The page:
■ Parts placement for the GPS Simulator.
■ Here’s an example of a GPS Simulator test. The
flight computer was programmed to blank out the
LCD display above 10,000 feet and to display the
highest obtained altitude on descent. The flight
computer’s program worked exactly as I planned
and I didn’t even have to send it up on a balloon!
— Measure the continuity
between the two connectors in the
battery snap (there shouldn’t be any).
— Snap in a nine-volt battery and
verify there’s +5V on pin 1 and
ground on pin 8.
— Verify there’s +5V on pin 6.
— Add the shorting block to the
two-pin header and verify the voltage
on pin 6 is now 0V.
— Remove the nine-volt battery
and snap the PICAXE into its socket.
— Snap in the nine-volt battery
and connect the DB- 9 connector to
your PC’s serial port.
— Start up the PICAXE programming editor and download the program included in the website package.
You should get a terminal window with a single response showing
that all variables are equal to zero.
After verifying the GPS Simulator
is working properly, remove the
battery and get a thin sheet of plastic
or Foamcore. Cut it to the same size
as the PCB and hot glue it to the
bottom of it. The sheet protects the
traces and pads on the underside of
the PCB from accidentally shorting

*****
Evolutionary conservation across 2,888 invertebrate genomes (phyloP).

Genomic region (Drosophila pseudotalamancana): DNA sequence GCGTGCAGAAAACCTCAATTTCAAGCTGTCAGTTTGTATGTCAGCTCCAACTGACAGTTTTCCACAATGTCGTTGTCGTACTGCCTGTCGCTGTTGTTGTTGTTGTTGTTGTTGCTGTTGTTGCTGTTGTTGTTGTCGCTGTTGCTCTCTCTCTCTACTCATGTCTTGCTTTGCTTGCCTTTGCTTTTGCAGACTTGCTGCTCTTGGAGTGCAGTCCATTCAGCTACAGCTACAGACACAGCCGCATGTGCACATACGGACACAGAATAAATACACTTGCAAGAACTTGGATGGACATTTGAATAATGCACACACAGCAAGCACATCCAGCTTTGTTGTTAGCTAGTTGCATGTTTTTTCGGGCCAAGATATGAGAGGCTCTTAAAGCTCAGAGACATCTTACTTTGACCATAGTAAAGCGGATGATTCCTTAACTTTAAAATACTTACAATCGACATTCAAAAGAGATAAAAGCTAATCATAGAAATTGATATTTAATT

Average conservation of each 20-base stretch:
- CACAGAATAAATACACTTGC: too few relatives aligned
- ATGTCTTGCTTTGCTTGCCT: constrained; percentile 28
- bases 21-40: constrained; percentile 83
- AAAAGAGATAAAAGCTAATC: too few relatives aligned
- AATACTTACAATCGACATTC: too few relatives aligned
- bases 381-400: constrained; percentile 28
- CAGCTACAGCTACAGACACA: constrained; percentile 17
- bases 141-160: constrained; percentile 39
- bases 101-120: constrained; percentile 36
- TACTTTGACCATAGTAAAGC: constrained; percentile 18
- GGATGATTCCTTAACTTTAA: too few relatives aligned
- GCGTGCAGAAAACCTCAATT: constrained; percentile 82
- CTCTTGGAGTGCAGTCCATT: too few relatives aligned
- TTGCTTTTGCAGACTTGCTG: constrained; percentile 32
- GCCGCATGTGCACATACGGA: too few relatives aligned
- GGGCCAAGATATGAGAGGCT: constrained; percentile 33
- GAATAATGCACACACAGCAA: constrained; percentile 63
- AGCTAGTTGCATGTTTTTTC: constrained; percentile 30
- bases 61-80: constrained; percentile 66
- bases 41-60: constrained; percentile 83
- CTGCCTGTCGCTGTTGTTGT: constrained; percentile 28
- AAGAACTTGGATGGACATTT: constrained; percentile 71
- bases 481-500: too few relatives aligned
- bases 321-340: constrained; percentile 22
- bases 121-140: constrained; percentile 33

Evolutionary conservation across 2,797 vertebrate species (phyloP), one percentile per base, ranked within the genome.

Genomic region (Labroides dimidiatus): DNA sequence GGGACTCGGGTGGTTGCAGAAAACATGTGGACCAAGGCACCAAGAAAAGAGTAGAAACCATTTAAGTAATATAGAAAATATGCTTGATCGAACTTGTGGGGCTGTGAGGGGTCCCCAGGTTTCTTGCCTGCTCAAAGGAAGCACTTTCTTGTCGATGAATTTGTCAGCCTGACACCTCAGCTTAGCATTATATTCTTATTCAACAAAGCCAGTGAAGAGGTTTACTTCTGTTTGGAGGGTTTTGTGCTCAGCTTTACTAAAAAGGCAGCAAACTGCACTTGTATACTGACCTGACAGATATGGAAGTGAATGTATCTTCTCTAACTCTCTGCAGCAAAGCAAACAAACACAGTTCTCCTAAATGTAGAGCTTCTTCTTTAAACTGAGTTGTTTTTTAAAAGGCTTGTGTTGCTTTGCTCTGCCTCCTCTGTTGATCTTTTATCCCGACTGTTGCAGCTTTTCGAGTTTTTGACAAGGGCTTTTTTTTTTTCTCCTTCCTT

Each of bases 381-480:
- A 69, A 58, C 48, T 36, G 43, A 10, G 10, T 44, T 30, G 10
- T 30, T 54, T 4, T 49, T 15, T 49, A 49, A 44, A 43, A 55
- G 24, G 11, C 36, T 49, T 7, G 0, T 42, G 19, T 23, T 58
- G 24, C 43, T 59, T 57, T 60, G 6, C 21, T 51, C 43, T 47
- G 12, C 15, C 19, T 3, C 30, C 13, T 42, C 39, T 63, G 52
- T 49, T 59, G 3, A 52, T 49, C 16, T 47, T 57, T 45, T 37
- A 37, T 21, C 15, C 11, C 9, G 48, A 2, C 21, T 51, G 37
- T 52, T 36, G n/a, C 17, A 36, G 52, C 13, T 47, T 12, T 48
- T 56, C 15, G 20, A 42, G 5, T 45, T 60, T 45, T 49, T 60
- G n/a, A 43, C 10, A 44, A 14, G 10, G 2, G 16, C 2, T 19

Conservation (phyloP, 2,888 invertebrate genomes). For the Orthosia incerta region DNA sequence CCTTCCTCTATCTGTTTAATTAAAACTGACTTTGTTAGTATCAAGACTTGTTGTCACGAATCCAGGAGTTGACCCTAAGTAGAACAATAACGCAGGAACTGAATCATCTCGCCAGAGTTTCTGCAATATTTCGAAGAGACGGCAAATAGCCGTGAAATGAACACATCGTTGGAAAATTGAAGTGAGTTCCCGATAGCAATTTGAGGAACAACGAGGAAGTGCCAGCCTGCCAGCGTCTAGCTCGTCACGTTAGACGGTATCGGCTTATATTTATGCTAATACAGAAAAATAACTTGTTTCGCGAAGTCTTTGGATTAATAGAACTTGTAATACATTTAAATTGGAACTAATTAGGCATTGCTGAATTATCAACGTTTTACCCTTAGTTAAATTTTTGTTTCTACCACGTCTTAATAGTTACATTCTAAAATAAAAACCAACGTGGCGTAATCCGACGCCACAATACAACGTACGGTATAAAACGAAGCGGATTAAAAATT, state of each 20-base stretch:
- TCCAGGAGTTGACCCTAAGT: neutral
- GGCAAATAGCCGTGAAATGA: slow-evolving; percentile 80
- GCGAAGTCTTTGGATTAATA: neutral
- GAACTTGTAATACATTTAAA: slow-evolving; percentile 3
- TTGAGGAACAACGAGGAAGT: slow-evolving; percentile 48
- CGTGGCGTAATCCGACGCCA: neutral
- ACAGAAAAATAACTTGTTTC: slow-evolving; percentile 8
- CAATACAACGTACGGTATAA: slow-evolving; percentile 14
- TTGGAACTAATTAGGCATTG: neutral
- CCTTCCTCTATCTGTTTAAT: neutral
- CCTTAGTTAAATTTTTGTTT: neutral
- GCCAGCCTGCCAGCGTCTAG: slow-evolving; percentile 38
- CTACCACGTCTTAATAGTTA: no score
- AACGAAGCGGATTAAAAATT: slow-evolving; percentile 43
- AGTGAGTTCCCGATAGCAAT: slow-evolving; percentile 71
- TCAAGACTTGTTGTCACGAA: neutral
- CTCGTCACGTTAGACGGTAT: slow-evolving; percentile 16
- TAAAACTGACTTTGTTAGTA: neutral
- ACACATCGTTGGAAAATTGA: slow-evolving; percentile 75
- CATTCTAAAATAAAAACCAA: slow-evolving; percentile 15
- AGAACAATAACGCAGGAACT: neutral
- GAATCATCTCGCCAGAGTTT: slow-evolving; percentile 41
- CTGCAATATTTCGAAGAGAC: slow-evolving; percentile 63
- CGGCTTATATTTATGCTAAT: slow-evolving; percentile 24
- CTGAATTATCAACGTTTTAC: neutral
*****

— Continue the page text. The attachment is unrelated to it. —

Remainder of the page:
out. Now you’re ready to download
the simulator program from the Nuts
& Volts website at
com. The sample program produces
a GGA sentence every second and
84 July 2009
the sentences look valid as long as
your flight code doesn’t verify the
checksum at the end of each
sentence. Here’s an example of what
the GPS Simulator output looks like.
010.101,W,1,07,1.1,320.0,M, 18. 3,M,,
010.102,W,1,07,1.1,340.0,M, 18. 3,M,,
010.103,W,1,07,1.1,360.0,M, 18. 3,M,,
The GGA sentences above have the
following fields: GPGGA, Time (UTC),
Latitude (degrees, minutes, and
decimal minutes), N(orth), Longitude
(degrees, minutes, and decimal
minutes), W(est), 1 (for GPS lock),
Number of satellites, 1.1 (amount of
dilution of horizontal precision),
Altitude (meters), Altitude of the
Geoid (meters), and a checksum.
Notice the time, latitude,
longitude, and altitude fields change
smoothly with every sentence just like
they do during a near space flight.
To adapt the GPS simulator to
your particular situation, there are
five settings at the beginning of the
program to tweak. The variables and
their definitions are:
LaunchAltitude: The altitude of
the launch site in meters.
InitAscentRate: The ascent rate
of the balloon in meters/per second.
KneeAltitude: The altitude that
the ascent rate knee occurs.
BurstAltitude: The balloon’s
burst altitude in meters.
RecoveryAltitude: The altitude or
recovery site in meters.
In addition, you can edit the
SERTXD command near the end of
the program to move the latitude and
longitude of the launch site.
To test the code you’ve written
for a flight computer, just plug the
GPS Simulator into the GPS port of
the flight computer. As soon as the
nine-volt battery is snapped in, the
simulator begins generating GGA
sentences like the flight computer’s
GPS was really going into near space.
By changing the five settings
mentioned previously, you can
simulate a variety of near space
mission profiles — even ones where
the balloon bursts sooner than
expected or climbs higher than
desired. With a slight modification,
you can even simulate a balloon
becoming neutrally buoyant. Take a
look at the charts included here for a